Not that the recession is insignificant in Hawaii. In fact, it’s been quite harmful. Still, I’ve always thought that some families in Hawaii might have an easier time coping with the recession since it’s far more socially acceptable for extended families to live together here, thereby allowing groups to share expenses and other possible burdens.
Of course during the 19th and 20th centuries, it wasn’t so simple. Capitalists and missionaries worked in tandem (sometimes unknowingly) to divide the extended family, forcing indigenous parents and their immediate children to live in solitude on privatized property, segregated from grandparents, aunties, uncles, cousins, and so on. Laws were even established and enforced that made it impossible for women to leave, let alone divorce, abusive husbands (Merry, 1999).
These forced changes in family dynamics and other colonial impositions notwithstanding, the preponderance of diverse Pacific Islander and Asian settler groups, along with the indigenous population, have kept the idea of an extended family living under one roof alive.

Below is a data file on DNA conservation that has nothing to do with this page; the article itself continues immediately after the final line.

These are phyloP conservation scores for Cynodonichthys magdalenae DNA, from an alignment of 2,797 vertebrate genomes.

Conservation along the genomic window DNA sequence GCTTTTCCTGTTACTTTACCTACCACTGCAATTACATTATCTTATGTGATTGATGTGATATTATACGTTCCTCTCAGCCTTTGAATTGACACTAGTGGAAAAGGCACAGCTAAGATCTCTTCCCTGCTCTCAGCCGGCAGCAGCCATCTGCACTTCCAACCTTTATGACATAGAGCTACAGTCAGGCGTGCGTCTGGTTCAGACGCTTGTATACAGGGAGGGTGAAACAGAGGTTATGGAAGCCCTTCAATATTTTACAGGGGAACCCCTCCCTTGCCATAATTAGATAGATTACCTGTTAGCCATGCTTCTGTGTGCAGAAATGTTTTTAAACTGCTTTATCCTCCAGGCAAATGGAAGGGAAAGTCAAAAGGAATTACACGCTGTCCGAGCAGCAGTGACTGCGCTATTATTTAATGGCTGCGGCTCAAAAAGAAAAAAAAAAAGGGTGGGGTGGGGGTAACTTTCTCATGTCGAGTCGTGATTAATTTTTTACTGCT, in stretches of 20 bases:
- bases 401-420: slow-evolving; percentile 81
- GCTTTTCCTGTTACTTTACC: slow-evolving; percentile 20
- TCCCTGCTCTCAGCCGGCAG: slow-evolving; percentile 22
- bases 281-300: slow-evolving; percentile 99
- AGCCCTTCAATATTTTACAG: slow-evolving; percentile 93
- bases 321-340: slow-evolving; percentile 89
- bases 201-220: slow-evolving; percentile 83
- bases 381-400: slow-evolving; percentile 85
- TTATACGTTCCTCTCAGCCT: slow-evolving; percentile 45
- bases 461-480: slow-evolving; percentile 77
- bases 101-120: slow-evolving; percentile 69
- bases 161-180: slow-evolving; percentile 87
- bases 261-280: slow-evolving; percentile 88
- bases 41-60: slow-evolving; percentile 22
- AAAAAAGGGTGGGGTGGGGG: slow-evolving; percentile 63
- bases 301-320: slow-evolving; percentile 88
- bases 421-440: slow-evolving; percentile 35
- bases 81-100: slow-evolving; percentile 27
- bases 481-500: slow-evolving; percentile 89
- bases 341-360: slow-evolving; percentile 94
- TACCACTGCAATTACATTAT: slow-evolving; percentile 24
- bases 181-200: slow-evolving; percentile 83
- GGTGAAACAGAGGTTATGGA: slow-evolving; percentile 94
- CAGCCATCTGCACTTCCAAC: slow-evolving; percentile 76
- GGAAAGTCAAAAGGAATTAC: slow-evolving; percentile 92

Said one of Martin’s guests, describing the present context in most of the continental U.S. that is causing the nuclear family to "break down" (not her words):
…for a lot of young people, they’re burdened with college debt. The cost of getting your first home is very high, so we’ve actually seen since the 1970s there’s actually been a 50% increase in the number of people…from 18 to their early 30s living with their parents, and so now we have a recession layered on top of that, where we have all these job losses. We’ve lost more than 5 million jobs since this recession began. So you put an existing trend together with the recession, and you’ve got a lot of this…. And then you layer in foreclosures, last year we had more than 3 million foreclosures…
While listening to Martin and her guests, I couldn’t help but think that the western emphasis on a nuclear family is hardly a majority perspective across the globe. Finally, Martin chimed in by saying:
You know, in much of the world this is not considered unusual. In fact our style is considered unusual. It’s considered customary for much of the world to live in intergenerational households until a child gets married off and even after a child gets married…
There's a ton more to unpack regarding Hawaii's colonial history, but sticking to this immediate issue, it kind of makes you wonder, who had it right from the start.
Merry, S.E. (1999). Colonizing Hawaii: The Cultural Power of Law. Princeton Univ Press.